King's Evangelical Divinity School

21 April 2010

FITE Update 6: Importance of the Christian Vote

BBC New's website has run a quite lengthy article on the possible impact of the Christian vote in the forthcoming general election. The upshot is that in such a closely fought race as the 2010 election, the Christian vote might well have a greater impact than normal, particularly in marginal seats. So if you feel it's been a waste of time in the past, don't let this chance by. Get out there and do some research on your local MPs (there's a very useful little tool to do just that from a Christian perspective here, and a more detailed site across a wider selection of issues here), put prospective candidates through their paces (call and email them, make them work for it by telling you where they stand on issues you consider important), then get out there and canvas for the Christian vote. And don't forget to register to vote yourself.

7 comments:

Steve Kneale said...

Is there a touch of inconsistency in bemoaning a hung parliament as 'undemocratic' because a minority party hold the balance of power but relishing the idea of Christians, as a minority, making use of their larger than size influence in a closely fought election, especially in the marginals?

Calvin L. Smith said...

Nope. It's quite possible to hold to the one while pragmatically exploiting the other.

Calvin L. Smith said...

Besides, while I've always preferred FPP this little article written in light of a third party surge usefully explains why it may now be time to look at FPP again:
http://www.telegraph.co.uk/news/election-2010/7612832/General-Election-2010-is-first-past-the-post-on-its-last-legs.html.

If we really are moving to a truly multi-party system, FPP simply guarantees power for the main parties with regional heartlands, particularly Labour, where a failure to create opportunities for social upward mobility and aspiration guarantees the continued existence of support - ironically - from the urban slums which, ironically, vote for Labour (though the evidence is it is backfiring, allowing the BNP in). I felt the Telegraph article was a useful explanation by a Professor of Government at Oxford. Unfortunately, the downside is the danger of gridlock government. Heaven forbid we end up with something like Israel's system.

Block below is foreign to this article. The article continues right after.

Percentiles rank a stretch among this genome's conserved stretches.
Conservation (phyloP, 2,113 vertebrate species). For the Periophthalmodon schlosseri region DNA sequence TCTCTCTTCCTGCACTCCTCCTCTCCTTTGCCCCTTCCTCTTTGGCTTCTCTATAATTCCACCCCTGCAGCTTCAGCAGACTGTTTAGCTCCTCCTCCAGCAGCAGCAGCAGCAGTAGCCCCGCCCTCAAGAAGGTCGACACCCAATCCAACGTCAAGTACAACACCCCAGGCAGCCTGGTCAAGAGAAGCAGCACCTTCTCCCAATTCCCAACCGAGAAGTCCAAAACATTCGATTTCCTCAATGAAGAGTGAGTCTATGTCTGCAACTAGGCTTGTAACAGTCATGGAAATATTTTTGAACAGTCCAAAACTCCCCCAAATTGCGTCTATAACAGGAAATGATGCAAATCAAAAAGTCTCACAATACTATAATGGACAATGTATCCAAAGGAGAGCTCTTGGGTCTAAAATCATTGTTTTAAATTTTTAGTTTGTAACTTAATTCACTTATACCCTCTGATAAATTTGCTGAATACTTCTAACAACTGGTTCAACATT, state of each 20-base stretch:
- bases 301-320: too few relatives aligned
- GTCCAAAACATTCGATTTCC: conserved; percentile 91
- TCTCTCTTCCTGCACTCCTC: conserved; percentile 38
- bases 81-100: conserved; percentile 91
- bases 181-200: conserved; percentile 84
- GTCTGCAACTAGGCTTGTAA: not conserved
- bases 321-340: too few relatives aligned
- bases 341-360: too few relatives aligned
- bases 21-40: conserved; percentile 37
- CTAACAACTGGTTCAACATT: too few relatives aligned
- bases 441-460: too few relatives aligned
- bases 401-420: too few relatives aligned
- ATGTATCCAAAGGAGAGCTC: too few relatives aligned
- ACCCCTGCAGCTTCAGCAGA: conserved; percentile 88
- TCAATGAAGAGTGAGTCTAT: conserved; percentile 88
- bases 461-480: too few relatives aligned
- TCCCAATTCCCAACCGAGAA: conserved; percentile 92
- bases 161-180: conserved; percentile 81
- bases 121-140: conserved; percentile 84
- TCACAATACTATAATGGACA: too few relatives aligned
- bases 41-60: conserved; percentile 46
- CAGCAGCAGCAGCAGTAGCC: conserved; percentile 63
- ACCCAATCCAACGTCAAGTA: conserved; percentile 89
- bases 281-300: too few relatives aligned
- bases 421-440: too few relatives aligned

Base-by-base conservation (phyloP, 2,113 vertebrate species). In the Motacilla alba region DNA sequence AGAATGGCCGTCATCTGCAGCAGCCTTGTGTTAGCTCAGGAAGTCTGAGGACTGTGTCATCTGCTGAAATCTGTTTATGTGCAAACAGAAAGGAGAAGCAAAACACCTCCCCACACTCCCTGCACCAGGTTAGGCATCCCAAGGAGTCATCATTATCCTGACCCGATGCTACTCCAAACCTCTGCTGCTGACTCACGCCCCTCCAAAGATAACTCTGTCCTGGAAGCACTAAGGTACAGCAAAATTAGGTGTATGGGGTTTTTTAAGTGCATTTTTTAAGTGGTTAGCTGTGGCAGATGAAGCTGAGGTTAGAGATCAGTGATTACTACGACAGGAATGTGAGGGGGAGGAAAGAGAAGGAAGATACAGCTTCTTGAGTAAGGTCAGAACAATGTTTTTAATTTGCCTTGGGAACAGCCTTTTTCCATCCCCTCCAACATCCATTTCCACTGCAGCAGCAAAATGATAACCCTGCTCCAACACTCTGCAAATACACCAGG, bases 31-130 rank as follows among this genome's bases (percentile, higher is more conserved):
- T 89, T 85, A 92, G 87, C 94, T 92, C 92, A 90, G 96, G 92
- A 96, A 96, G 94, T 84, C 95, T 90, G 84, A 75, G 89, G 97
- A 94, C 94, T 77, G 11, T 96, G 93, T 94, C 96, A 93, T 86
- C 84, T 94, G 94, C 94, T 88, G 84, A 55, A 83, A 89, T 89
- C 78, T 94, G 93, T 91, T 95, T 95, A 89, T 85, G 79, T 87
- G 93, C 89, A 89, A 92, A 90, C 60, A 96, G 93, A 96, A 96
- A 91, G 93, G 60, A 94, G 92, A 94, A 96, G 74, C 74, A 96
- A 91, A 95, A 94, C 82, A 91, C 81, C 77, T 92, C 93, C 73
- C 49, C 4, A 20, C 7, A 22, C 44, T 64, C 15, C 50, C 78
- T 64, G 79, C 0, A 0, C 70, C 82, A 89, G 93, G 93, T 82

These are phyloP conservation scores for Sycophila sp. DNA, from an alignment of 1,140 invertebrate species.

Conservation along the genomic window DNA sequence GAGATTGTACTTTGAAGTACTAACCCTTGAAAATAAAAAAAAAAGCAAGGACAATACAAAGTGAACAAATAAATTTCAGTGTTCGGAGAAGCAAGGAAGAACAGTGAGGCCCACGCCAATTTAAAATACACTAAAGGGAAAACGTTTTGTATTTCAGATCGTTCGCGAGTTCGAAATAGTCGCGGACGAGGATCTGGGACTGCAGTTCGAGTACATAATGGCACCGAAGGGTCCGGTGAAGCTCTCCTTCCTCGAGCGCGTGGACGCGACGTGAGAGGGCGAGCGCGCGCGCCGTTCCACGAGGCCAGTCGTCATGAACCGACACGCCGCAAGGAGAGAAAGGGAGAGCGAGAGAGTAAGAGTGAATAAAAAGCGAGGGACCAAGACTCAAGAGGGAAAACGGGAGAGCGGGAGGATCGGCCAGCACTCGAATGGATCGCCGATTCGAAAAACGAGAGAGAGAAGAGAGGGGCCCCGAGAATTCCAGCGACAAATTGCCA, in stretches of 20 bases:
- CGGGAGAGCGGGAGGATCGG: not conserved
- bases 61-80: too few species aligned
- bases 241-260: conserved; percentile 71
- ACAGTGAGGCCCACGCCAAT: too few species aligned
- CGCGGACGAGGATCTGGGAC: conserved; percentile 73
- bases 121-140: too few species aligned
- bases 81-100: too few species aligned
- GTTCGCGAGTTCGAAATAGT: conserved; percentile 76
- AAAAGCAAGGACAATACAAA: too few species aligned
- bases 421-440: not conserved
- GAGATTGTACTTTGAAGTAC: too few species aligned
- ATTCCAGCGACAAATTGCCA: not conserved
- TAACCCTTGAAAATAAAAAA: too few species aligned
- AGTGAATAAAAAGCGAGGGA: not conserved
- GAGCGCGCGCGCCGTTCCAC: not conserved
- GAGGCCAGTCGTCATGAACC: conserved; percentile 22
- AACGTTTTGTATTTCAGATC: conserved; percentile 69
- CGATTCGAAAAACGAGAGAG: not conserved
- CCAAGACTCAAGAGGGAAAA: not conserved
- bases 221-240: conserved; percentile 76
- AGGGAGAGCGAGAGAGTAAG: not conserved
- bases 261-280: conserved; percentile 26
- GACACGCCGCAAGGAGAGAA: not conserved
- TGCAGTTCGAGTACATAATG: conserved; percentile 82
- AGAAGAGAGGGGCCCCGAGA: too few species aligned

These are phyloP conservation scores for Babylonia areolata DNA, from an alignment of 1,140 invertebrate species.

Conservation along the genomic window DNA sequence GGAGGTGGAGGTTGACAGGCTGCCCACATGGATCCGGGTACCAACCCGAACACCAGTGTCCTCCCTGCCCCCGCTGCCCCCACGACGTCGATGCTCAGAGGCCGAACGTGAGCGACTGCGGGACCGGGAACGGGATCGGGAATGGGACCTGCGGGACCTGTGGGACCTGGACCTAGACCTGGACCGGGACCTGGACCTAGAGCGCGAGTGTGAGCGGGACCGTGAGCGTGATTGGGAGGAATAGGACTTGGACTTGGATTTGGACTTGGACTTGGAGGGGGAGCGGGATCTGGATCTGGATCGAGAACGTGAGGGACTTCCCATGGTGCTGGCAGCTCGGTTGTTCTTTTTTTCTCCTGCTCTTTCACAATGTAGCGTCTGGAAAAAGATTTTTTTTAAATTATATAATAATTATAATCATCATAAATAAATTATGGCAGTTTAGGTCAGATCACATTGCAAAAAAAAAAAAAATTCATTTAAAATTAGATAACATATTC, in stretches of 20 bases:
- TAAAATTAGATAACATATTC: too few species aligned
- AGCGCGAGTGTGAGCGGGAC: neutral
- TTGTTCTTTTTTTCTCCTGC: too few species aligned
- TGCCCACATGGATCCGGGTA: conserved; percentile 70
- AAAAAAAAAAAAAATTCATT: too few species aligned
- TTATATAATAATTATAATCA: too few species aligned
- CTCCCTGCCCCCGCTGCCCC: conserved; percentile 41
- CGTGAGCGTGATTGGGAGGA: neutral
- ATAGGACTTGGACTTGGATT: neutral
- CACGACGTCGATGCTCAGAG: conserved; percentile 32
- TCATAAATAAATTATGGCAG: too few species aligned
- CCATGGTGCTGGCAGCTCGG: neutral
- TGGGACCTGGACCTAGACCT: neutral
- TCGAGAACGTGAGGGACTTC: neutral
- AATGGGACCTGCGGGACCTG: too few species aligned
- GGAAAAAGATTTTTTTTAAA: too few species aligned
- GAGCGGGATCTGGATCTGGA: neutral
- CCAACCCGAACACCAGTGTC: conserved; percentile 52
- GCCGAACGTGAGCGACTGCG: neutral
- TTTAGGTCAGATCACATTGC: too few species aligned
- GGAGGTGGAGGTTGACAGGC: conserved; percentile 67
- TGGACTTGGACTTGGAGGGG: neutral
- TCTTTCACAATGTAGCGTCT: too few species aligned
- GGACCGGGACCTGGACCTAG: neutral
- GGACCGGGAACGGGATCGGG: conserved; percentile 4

But why shouldn't Christians seek to impact the election?

Steve Kneale said...

Of course it is perfectly legitimate for Christians to impact the election. However, I think PR would offer Christians a real level of influence at the polls instead of at present where, unless your vote is consolidated in one area, it becomes meaningless.

It just seems inconsistent to me to suggest that a minority party holding the balance of power is undemocratic but a minority group, such as Christians, holding influence beyond their numbers is quite democratic. Either they're both legitimate or they aren't.

Calvin L. Smith said...

When did I suggest Christians exploiting the current election situation is democratic?

Steve Kneale said...

You're right, you didn't say that. I, perhaps wrongly, made the inference. But it is true that you bemoan the concept of a hung parliament on the basis that it is undemocratic but you positively represent Christians exercising influence beyond their numbers which is equally undemocratic. Given that your beef with the Lib Dems holding the balance of power is rooted in the proper exercise of democracy it does seem inconsistent to then support something as undemocratic as a minority group exercising influence beyond their numbers.

I, personally, have no issue with either a hung parliament or Christians exercising influence beyond their numbers because that is the nature of the FPTP system we run. I think the system is flawed because these things are both undemocratic and can clearly occur under FPTP. Nevertheless, given that this is the system we run, I have no problem with either of them occurring (I just think we should reform the sytem). I just find it hard to see how you can bemoan the one issue, on the basis of democracy, whilst supporting the other equally undemocratic position?

Calvin L. Smith said...

I think you're reading too much into this and missing the point.

When they represented just 15-18% of the population it would have been a joke for the LibDems to determine the shape of the next g't (my first post). But as we may be heading for a hung parliament anyway Christians may as well exploit the situation (my second post). So I'm not inconsistent - I prefer strong g't. But if we're not going to get it anyway, why not get something else out of it?

If there's any inconsistency it's your attempt to draw a parallel between the LibDems as a political party and me suggesting Christians vote for their values. I suggested they vote for the party which locally supports Christian values, not vote for a Christian party. Thus, those MPs elected on this basis will not hold the balance of power because they come from existing parties. It's like comparing chalk with cheese.